Glorious Autumn weather -- cloudless sky, almost shirtsleeve temperatures -- beckoned us away from our computers and into the truck for an expedition into Maine, just a short drive away. We began with a visit to L. L. Bean's flagship store in Freeport, where we bought some warm clothes and a new zippered tote bag, View from Biddeford Pool followed by the DeLorme map store south of town. There are those who can spend days in Freeport, going from one name brand store to another, but we stopped with those two, and headed south toward Saco (pronounced Socko).
Apart from the ocean and bays, Maine is filled with bogs, swamps, rivers, ponds and lakes. Every river of any size has its mill, usually empty and decrepit now, and its spillway. The recent rains have produced beautiful rushing rivers and flooded meadows. Portland, the largest city in the state, includes an expansive park where joggers and walkers enjoyed the sunny day. In South Portland we had lunch at The Governors Restaurant and Banquet Room. Pictures of Maine's governors line the entrance hall, and the food -- fish chowder, fried clams, and fresh cole slaw -- was great. There are also trains running around the dining room to amuse the patrons. The name of the Associate of the Week is written on the side of one of the box cars.
In Saco, the Dyer Library had a small genealogy room in which we viewed transcripts of the town records for the 1660s, when Brian Pendleton lived there, bringing Massachusetts Puritanism to the deferent but not necessarily Fletcher's Neck happy local fisherfolk. He was a Selectman, Town Clerk, Deputy to the (Massachusetts) General Court, a Commissioner, Associate Justice for York County, and a Major of the Militia. As nearly as we can determine, Brian's 100 acres was the whole of what is now known as Biddeford Pool, a now expensive waterfront location located right on the ocean at the mouth of the Saco River, at the end of a long skinny peninsula, and backed by a secure harbor known as Winter Harbor. We think by this time Brian was primarily engaged in shipping to and from the West Indies. He might have chosen the location due to a good source of furs from the local Indian tribes. Brian was very loyal to the Massachusetts Bay Colony, and instrumental in preventing Maine from breaking off into a separate colony (Maine didn't become a state until 1820).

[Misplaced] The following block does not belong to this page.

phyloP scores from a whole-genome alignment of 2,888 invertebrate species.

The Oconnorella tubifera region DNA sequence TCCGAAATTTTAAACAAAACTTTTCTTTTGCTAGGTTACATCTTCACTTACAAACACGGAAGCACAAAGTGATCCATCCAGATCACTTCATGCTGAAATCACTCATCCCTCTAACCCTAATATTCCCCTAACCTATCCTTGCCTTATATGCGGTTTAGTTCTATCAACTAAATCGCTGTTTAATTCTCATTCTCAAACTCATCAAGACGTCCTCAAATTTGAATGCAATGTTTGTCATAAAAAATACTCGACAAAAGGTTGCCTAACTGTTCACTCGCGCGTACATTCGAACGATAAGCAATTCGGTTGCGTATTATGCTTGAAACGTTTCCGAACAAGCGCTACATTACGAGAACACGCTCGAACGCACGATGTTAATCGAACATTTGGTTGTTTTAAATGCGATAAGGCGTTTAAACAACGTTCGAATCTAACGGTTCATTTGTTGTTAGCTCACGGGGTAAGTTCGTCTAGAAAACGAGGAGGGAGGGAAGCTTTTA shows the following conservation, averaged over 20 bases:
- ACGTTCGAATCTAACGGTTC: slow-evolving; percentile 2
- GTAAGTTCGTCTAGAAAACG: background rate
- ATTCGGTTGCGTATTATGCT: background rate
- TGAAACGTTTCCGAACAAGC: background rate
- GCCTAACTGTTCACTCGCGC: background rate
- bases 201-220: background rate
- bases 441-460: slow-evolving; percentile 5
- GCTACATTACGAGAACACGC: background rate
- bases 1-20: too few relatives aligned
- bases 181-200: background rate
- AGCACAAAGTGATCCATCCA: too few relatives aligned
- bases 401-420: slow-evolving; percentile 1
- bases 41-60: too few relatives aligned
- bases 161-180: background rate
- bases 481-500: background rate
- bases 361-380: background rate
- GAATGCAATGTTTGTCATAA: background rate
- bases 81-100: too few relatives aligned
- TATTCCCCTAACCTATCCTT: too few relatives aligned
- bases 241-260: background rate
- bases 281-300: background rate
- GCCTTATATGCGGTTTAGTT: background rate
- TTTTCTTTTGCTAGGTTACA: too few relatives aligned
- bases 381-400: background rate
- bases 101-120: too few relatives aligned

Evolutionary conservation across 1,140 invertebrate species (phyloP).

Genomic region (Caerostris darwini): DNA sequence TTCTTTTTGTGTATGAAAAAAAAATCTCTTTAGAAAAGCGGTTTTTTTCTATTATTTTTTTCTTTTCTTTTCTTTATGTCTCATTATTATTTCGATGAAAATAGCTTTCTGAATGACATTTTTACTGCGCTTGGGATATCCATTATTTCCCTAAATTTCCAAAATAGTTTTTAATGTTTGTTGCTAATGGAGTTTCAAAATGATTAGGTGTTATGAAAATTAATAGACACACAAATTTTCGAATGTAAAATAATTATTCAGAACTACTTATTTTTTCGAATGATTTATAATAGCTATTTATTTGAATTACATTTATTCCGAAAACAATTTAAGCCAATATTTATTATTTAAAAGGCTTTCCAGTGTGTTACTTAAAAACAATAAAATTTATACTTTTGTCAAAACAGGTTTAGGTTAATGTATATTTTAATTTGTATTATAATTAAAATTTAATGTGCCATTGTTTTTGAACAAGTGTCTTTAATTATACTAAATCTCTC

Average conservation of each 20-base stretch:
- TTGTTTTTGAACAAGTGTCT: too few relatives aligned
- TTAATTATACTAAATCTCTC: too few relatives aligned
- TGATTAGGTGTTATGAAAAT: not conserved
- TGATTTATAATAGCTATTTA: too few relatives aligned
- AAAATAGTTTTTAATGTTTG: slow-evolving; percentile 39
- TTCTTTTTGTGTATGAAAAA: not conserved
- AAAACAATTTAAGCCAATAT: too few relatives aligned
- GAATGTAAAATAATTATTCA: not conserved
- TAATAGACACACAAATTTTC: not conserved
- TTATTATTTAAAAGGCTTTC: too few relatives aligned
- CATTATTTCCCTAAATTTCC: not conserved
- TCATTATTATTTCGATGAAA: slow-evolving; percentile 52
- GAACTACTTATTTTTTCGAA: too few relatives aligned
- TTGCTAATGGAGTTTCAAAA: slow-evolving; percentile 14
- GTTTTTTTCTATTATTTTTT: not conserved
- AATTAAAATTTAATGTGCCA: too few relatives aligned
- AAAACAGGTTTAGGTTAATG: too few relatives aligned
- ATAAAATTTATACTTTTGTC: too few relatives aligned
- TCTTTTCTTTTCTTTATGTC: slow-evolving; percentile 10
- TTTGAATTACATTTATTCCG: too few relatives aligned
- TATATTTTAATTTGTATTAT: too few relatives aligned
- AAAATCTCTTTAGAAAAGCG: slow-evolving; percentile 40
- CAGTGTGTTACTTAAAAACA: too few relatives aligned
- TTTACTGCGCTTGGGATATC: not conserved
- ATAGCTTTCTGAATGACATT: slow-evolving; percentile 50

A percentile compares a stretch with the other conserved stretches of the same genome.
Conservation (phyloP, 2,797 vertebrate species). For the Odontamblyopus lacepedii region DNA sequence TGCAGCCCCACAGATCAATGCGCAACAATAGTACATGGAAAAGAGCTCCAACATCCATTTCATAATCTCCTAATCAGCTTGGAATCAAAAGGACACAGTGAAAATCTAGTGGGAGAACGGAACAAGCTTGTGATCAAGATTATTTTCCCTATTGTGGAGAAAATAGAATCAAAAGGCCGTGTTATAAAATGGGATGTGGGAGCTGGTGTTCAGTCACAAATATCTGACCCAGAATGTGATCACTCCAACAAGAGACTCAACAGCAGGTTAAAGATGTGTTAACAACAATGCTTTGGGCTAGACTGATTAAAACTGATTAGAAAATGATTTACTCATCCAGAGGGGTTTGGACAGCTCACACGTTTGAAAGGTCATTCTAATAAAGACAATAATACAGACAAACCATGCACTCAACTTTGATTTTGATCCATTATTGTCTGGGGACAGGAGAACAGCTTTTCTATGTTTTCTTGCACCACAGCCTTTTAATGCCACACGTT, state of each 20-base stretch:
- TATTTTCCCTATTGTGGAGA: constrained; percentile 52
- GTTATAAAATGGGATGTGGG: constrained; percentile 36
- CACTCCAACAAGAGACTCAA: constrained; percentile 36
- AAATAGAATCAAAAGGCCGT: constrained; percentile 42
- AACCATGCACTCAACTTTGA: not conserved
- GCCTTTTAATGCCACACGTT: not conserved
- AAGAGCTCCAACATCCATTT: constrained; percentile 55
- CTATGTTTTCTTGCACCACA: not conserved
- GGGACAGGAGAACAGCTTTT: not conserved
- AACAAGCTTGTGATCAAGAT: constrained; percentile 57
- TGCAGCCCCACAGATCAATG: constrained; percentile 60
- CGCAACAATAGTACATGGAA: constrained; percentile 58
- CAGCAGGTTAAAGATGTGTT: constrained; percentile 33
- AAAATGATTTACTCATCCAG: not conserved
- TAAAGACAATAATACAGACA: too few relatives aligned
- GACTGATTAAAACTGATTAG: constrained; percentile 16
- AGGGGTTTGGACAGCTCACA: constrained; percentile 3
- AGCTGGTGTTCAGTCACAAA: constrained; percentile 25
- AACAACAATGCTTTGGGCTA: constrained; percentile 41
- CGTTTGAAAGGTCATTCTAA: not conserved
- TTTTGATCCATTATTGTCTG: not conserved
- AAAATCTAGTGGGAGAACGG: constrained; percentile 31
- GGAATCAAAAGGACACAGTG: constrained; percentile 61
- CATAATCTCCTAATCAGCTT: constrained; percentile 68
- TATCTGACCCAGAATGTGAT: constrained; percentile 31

Like many genealogies, the Pendleton genealogy focuses only on those who bear the surname. Brian had a daughter Mary who married the Rev. Seth Fletcher, giving rise to a goodly number of Fletcher descendants coming from this part of Maine. Brian's land, now Biddeford Pool, passed to the Fletchers, and is now also known as Fletcher's Neck. Part of the land belongs to the Rachel Carson National Wildlife Refuge. It's just a few miles (by boat) up the coast from Kennebunkport. In the library we found a book of Maine Cemetery Inscriptions, and -- Pendleton Fletcher grave with our usual good luck -- found the tiny Biddeford Pool cemetery on a piece of high ground next to an old seaside hotel. There we saw the grave of Pendleton Fletcher, who died in 1807, nearly 100 years of age. He was a great-grandson of Mary Pendleton and Rev. Seth Fletcher, who are also said to be buried there, but no gravestones mark their resting places.
We selected a back road through Rochester, New Hampshire which snaked up and down hills through beautiful woods and past many lovely enormous white New England farmhouses. The wonder of it all is that -- once you're out of the big cities and suburbs -- all New England is like that, with lovely forests, winding hilly roads, and charming houses and villages.
We felt great this day from beginning to end -- one glorious experience after another!